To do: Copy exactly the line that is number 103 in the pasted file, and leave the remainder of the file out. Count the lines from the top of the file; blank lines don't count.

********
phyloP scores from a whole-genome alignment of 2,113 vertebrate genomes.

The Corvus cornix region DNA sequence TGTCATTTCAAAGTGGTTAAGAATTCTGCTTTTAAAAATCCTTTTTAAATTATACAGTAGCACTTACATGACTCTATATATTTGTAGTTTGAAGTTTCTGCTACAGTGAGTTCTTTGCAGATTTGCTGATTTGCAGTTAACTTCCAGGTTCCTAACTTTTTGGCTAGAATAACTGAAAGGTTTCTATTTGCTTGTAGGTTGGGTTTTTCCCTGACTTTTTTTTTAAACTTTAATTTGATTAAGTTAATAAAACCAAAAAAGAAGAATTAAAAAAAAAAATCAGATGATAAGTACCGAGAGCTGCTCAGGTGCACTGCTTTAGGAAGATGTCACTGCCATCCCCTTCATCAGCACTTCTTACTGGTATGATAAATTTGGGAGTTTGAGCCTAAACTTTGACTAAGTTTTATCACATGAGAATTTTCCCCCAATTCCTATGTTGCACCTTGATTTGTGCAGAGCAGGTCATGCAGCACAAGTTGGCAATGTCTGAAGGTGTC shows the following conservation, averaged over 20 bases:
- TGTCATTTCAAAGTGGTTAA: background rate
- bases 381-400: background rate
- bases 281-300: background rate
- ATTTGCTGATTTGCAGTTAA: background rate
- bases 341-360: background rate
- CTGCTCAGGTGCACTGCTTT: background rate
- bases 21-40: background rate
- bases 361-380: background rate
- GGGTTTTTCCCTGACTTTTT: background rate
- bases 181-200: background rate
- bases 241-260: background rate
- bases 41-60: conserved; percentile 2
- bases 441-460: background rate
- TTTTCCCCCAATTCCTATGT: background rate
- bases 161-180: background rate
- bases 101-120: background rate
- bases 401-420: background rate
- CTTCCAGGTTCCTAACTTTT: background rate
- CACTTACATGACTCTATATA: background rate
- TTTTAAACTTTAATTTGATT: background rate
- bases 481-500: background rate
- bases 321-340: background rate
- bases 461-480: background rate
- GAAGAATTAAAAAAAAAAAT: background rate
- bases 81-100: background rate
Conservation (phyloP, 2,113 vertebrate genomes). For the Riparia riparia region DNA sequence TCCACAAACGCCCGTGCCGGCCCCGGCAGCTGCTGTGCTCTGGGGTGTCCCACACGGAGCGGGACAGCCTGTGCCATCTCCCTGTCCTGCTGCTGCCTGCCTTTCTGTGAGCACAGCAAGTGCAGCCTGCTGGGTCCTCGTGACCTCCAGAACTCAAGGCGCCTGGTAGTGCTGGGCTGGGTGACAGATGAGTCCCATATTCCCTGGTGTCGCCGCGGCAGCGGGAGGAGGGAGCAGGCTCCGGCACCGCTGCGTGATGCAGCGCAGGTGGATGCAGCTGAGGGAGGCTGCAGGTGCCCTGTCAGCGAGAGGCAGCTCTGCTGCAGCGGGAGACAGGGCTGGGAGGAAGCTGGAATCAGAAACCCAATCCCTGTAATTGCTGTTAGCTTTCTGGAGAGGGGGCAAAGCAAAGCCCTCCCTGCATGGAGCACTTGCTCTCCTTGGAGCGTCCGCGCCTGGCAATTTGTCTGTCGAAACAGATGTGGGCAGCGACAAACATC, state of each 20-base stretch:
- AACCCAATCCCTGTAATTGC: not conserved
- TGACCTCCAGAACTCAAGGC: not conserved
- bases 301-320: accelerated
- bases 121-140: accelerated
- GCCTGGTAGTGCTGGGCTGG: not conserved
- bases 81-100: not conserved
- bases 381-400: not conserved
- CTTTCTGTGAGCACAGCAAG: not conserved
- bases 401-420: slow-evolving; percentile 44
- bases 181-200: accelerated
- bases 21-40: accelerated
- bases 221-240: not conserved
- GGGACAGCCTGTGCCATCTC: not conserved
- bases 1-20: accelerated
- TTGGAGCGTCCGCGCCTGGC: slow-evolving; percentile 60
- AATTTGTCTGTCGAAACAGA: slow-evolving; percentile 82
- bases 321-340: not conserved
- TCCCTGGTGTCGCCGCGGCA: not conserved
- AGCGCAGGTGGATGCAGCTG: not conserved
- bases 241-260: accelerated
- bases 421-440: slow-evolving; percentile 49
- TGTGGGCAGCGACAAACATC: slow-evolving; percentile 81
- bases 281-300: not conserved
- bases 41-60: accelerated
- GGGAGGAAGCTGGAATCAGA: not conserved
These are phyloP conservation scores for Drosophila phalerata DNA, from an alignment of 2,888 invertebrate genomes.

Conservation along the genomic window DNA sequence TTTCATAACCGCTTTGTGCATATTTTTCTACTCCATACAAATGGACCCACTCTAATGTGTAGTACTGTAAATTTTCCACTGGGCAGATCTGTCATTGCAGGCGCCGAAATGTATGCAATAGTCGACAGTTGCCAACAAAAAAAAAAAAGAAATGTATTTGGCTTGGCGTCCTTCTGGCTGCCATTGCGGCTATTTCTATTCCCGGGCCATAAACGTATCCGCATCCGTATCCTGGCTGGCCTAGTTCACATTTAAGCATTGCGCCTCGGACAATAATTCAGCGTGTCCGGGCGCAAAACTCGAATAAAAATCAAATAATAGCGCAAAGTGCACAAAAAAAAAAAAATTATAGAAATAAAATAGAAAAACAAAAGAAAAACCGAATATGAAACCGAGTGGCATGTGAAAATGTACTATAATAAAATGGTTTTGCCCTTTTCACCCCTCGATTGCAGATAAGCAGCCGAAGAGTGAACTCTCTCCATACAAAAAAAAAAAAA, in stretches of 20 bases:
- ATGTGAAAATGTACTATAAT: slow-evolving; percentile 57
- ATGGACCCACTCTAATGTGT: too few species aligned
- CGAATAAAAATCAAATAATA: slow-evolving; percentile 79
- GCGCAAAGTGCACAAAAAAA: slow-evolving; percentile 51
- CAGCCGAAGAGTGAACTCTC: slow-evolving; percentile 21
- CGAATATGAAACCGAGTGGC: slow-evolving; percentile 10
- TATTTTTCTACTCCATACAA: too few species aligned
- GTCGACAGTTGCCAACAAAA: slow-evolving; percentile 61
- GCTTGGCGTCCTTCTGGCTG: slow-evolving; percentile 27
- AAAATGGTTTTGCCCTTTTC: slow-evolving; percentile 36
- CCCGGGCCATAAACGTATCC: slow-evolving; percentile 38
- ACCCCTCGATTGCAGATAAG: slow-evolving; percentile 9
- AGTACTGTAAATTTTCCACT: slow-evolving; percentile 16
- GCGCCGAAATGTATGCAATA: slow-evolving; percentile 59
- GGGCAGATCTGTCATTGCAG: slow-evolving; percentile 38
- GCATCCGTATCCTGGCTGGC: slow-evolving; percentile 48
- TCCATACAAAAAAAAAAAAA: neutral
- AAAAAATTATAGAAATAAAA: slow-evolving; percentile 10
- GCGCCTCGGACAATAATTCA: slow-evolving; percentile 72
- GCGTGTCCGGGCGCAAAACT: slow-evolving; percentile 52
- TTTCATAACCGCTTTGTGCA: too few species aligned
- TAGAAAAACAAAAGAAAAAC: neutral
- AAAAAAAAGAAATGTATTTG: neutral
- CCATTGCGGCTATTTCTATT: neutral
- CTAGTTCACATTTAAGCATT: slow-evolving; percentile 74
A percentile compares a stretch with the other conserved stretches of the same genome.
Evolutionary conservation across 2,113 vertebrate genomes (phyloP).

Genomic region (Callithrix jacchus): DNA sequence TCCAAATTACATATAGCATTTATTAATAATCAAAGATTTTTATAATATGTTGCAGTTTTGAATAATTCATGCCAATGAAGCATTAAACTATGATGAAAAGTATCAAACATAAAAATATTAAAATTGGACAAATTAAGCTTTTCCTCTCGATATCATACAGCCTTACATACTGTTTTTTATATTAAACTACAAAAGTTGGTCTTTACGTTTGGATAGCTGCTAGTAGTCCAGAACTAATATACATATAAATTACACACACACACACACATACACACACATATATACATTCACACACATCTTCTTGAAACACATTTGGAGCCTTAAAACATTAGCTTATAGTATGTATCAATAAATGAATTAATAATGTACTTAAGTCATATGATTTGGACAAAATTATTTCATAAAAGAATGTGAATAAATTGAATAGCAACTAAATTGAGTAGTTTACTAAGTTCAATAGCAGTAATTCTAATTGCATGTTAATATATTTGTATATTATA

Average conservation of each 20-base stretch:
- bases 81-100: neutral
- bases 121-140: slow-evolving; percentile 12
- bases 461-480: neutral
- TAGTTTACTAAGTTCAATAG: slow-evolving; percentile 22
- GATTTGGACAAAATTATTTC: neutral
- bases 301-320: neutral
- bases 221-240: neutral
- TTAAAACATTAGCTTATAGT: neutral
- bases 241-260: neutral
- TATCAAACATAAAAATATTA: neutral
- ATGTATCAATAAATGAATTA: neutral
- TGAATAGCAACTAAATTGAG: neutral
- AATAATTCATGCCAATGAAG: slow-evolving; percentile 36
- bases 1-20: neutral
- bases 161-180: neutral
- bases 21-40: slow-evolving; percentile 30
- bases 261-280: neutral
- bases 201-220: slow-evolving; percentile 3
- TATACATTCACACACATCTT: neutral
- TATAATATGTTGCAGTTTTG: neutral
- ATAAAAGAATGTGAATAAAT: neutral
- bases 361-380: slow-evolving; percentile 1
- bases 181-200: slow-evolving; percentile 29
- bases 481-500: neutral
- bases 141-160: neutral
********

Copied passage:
- TATACATTCACACACATCTT: neutral